COVID-19 Outlook & Impacts on the Food & Beverage Industry
What is the impact of COVID-19 on the food supply chain?
What is the future of the food industry after COVID-19?
The coronavirus pandemic came as a huge surprise for many, but it really shouldn’t have. Public health experts have been sounding the alarm for years. Now that we have been living and working for more than a year in the pandemic, what have we learned and how do we best move forward?
To better understand the impacts of the resulting COVID-19 disease on the food industry and the outlook on what’s next, we surveyed 325 food and beverage executives across North America and interviewed an additional 16 about what COVID-19 has cost their companies and how they are preparing for the next pandemic.
What we found is startling – 30 percent of food industry executives think we’ll see another pandemic in the next four years, while half say they still feel unprepared for the next pandemic. This demonstrates not only the importance of current COVID-19 protocols, but also the need to critically examine their pandemic preparedness plans for the future.
In this report, we’ll examine the food & beverage industry’s readiness for COVID-19, how COVID-19 impacted their companies and how they reacted. Finally, we’ll look at how food & beverages executives feel about the future.
For this report, we partnered with Research Strategy Group to survey 325 Food & Beverage executives in the United States, Canada and Mexico. Survey responses were collected between March 19-24, 2021, using an email invitation, online survey and in-depth interviews (16).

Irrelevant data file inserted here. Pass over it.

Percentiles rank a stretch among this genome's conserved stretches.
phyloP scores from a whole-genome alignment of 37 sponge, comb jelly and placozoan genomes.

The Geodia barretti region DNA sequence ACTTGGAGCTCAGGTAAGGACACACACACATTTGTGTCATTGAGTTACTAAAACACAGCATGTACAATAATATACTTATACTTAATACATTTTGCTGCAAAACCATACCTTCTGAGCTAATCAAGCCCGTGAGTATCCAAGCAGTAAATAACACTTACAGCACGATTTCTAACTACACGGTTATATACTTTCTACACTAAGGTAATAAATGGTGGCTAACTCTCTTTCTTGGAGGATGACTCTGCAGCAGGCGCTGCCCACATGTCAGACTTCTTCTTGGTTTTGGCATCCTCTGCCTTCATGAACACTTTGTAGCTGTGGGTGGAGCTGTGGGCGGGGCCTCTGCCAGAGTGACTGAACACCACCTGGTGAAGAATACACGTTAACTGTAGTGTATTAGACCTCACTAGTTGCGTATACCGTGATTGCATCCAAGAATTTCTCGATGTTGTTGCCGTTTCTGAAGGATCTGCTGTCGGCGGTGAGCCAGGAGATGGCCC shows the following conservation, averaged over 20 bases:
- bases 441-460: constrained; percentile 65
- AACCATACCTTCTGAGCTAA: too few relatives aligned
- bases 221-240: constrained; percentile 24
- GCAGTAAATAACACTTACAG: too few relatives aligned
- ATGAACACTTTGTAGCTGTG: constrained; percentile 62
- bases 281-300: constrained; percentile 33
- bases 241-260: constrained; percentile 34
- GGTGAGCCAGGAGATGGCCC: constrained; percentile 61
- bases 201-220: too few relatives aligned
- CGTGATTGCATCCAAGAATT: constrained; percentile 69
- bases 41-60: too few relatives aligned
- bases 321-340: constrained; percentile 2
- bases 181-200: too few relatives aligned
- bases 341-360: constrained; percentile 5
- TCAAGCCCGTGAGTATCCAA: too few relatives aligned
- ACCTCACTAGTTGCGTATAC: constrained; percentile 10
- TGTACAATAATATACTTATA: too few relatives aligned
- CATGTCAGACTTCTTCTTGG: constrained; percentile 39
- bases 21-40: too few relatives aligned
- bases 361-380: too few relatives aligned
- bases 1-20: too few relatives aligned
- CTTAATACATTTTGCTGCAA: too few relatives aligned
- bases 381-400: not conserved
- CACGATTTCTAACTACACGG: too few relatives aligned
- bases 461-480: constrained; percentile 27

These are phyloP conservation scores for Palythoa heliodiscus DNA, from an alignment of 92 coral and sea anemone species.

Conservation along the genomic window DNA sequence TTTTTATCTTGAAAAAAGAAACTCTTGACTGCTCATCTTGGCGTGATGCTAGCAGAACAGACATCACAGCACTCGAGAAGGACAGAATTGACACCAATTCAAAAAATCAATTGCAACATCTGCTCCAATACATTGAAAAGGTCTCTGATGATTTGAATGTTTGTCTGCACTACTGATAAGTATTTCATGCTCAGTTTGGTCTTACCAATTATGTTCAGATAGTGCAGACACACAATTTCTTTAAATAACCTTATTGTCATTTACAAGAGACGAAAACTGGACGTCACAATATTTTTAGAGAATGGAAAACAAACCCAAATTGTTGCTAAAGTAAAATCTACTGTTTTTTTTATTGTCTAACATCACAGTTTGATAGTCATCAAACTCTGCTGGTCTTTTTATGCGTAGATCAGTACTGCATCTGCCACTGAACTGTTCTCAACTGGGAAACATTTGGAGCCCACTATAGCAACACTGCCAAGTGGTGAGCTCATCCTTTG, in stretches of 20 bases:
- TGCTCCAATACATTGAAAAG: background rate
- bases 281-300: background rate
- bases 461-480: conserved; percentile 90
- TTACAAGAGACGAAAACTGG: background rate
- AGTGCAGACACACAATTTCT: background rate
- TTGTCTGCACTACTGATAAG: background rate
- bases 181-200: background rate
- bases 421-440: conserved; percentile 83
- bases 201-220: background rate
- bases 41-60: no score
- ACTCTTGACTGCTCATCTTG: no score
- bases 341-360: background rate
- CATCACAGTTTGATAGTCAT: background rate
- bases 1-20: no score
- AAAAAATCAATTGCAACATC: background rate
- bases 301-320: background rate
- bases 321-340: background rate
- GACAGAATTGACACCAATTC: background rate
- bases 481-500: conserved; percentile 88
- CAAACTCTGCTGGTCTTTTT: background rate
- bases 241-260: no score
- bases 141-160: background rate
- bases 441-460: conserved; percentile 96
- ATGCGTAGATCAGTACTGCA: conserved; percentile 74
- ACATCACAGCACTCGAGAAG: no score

The Food & Beverage Industry Wasn’t Prepared for COVID-19
The majority of companies (61 percent) say they were not adequately prepared for the current pandemic. While most had plans in place prior to COVID-19 (63 percent), a third of them said these plans did not adequately address COVID-19 and its effects. Thirty-eight percent said they didn’t have pandemic preparedness plans at all prior to the pandemic.
Pandemic Preparedness by Company Size
Our research found that companies with revenue of less than $250MM felt less prepared for the COVID-19 pandemic.
Additionally, processors and manufacturers with less than $500MM revenue were less likely to have a plan in place that adequately addressed the COVID-19 pandemic.
Pandemic Preparedness by Sector
Processing and manufacturing companies were more prepared to deal with the pandemic when compared to other sectors, such as retail, packaging, storage and distribution, and import/export.
Prepared Companies Performed Better Financially During COVID-19
The research found that 62 percent of companies experienced an increase in operating costs, with an average operating cost increase of 11 percent. One in three companies experienced a decrease in revenue, averaging 27 percent.
Food and beverage companies that say they were better prepared were 2 times more likely to report no significant change in operating costs and were 2.5 times less likely to have experienced a decrease in revenue.
Financial Impacts by Company Size
Large companies ($500MM - $1BN) were most impacted by increased operating costs, reporting 20 percent average increases. 75 percent of the largest companies, those with more than $1BN in annual revenue, were also more likely to report increases in operating costs.
When it came to the top line, it was those with less than $250MM in revenue that were more impacted, reporting larger decreases in revenue than larger companies.
Overall, three in four food and beverage companies were either impacted by increases in operating costs or decreases in revenue. Of this group, a quarter reported the worst-case scenario – both an increase in operating costs and a decrease in revenue.